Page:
Leodis Academies Trust

'Forging Young Futures'



Online Safety

The internet is a fantastic place – not only can it help children learn, but it can help them communicate with friends and family too. However, this can lead to a variety of issues, including cyberbulling.



Thinkuknow is an education programme from the National Crime Agency’s Child Exploitation and Online Protection (CEOP) command. Since 2006, it’s been keeping children and young people safe by providing education about sexual abuse and sexual exploitation.

Visit the Thinkuknow for Parents website

Visit the Thinkuknow for ages 14 plus website

Visit the Thinkuknow for ages 11 to 13 website

Visit the Thinkuknow for ages 8 to 10 website

Visit the Thinkuknow for ages 4 to 7 website


Child Exploitation and Online Protection Command (CEOP)

The CEOP website is where you can report concerns about any online behaviour or content to the police.

Visit the Child Exploitation and Online Protection (CEOP) command website



Internet Matters

Internet Matters is a not-for-profit organisation helping parents and carers keep their children safe online

Visit the Internet Matters website


The UK Safer Internet Centre

The UK Safer Internet Centre offers online safety tips, advice and resources to help young people to stay safe online, as well as information for parents and carers to help keep children safe online.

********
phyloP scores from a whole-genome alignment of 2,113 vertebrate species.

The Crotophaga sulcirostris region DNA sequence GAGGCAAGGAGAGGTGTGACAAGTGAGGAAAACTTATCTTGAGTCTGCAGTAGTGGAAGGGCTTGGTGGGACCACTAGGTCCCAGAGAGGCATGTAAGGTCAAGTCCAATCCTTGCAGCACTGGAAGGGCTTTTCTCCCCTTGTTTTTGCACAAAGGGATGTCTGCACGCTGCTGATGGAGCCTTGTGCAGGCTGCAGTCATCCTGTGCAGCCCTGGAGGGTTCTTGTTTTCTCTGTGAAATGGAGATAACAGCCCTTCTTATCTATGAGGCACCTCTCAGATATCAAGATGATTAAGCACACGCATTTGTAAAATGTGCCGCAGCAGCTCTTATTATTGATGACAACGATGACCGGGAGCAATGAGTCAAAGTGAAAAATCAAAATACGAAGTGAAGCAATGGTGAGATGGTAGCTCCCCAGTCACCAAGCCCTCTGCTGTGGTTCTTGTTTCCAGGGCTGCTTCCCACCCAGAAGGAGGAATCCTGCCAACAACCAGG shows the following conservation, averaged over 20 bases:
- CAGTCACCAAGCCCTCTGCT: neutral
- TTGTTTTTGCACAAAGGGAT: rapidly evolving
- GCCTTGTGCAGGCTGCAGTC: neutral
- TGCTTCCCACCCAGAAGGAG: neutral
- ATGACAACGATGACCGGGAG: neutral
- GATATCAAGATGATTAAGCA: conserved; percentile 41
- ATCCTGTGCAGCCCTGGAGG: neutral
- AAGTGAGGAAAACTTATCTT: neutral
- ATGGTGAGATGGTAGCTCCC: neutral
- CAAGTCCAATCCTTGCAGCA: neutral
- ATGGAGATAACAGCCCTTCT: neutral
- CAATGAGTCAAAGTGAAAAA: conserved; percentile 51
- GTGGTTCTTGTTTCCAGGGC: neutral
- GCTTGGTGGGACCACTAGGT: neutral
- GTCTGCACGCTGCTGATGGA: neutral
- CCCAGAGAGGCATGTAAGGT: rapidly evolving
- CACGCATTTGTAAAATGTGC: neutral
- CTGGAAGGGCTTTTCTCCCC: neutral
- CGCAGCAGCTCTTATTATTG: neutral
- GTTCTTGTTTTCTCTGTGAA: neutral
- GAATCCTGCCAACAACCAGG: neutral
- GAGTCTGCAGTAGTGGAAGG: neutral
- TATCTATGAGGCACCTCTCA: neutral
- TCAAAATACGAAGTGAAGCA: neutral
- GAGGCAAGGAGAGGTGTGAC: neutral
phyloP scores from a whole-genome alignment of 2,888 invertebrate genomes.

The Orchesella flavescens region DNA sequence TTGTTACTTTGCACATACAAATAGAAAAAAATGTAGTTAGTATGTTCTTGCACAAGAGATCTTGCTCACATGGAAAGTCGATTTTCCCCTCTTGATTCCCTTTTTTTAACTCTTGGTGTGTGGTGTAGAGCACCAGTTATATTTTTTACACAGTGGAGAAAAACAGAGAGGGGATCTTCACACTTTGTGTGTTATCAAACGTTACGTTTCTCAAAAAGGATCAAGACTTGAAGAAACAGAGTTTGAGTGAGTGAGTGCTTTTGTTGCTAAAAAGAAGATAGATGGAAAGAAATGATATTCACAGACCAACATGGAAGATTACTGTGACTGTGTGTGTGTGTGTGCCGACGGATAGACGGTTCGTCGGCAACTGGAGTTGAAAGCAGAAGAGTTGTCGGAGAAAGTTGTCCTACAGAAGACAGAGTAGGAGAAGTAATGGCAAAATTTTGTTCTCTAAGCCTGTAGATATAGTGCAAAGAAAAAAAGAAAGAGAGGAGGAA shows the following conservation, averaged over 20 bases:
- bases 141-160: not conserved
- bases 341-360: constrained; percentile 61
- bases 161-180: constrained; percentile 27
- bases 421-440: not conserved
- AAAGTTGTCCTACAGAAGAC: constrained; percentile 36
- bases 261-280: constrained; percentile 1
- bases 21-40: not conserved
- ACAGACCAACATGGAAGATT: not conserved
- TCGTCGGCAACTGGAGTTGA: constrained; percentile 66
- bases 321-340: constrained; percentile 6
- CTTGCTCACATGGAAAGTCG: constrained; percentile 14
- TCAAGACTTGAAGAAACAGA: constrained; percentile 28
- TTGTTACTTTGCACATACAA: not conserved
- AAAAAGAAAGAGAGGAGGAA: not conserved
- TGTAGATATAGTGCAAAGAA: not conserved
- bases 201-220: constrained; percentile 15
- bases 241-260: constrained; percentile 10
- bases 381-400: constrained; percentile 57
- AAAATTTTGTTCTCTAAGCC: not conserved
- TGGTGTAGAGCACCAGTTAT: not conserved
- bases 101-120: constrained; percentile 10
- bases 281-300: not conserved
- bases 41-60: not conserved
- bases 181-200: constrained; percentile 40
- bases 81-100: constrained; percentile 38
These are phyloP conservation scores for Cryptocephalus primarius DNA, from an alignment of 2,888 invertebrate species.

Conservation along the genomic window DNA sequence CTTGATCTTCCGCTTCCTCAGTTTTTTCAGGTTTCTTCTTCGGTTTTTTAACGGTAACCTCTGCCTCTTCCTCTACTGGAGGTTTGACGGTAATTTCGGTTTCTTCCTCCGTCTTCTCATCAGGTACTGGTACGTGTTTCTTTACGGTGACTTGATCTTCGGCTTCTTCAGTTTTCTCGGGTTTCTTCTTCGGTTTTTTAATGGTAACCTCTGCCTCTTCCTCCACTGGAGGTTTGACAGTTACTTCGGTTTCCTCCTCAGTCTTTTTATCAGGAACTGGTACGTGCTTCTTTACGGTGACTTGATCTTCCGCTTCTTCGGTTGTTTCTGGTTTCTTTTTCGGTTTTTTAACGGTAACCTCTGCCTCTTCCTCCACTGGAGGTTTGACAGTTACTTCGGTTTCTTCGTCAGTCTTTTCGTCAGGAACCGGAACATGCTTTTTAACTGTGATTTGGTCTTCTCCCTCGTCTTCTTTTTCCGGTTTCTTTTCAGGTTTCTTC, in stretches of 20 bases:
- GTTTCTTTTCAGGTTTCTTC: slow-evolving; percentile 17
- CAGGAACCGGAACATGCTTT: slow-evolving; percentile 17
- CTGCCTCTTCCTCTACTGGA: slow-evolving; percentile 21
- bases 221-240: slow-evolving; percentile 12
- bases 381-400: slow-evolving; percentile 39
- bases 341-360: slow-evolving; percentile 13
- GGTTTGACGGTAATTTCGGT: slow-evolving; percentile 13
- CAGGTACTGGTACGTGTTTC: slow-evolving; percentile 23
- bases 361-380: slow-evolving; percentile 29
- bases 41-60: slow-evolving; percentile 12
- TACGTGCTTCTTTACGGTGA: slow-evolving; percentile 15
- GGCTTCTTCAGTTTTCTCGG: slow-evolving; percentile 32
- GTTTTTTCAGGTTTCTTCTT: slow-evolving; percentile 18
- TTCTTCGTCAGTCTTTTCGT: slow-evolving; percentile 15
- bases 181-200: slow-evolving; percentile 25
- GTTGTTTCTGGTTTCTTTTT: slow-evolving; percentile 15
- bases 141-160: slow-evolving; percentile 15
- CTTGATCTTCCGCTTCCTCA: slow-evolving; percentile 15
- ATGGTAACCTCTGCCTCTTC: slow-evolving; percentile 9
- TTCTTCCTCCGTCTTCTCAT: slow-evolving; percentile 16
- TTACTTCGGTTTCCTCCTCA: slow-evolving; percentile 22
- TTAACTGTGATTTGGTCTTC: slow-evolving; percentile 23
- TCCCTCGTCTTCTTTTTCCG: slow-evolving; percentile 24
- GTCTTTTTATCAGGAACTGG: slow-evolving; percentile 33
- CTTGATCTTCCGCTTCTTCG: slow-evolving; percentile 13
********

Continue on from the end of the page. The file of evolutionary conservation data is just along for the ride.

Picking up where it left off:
Visit the UK Safer Internet Centre website


NSPCC Online Safety

The NSPCC Online Safety website offers tips to help keep children safe when they’re using the internet, social networks, apps, games and more.

Visit the NSPCC Online Safety website


Net Aware, from the NSPCC and O2

Net Aware is a handy online safety guide to social networking and social apps.

Visit the Net Aware website


National Online Safety Guides

National Online Safety is a provider-focused platform, offering lessons on online safety to schools. They publish guides weekly for parents on keeping children safe online, and key information that parents need to know about popular apps and resources their children may be accessing.

Visit the National Online Safety website



Momo is a sinister ‘challenge’ that has been around for some time. It has recently resurfaced and once again has come to the attention of schools, police forces and child protection services across the country. Dubbed the ‘suicide killer game’ Momo has been heavily linked with apps such as Facebook, WhatsApp, YouTube, and most recently (and most worryingly), YouTube Kids.

View the Momo information poster



Childnet is an online safety charity, who have produced a parent and carer toolkit which is a collection of resources designed to help you talk to your child about their online life, manage boundaries around internet use, and signpost to further support.

Visit the Childnet website


Online Safety Booklet from the School Bus

TheSchoolBus has published a useful document about online safety for parents.

Download the Online Safety Book from TheSchoolBus


The UK Council for Internet Safety (UKCIS)

The UK Council for Internet Safety (UKCIS) (formerly the UK Council for Child Internet Safety) is a collaborative forum through which the whole government, the tech community and third sectors, work together to ensure the UK is the safest place in the world to be online.

The UKCIS is a part of the Department for Digital, Culture, Media & Sport, the Department for Education and the Home Office.

Visit the UK Council for Internet Safety website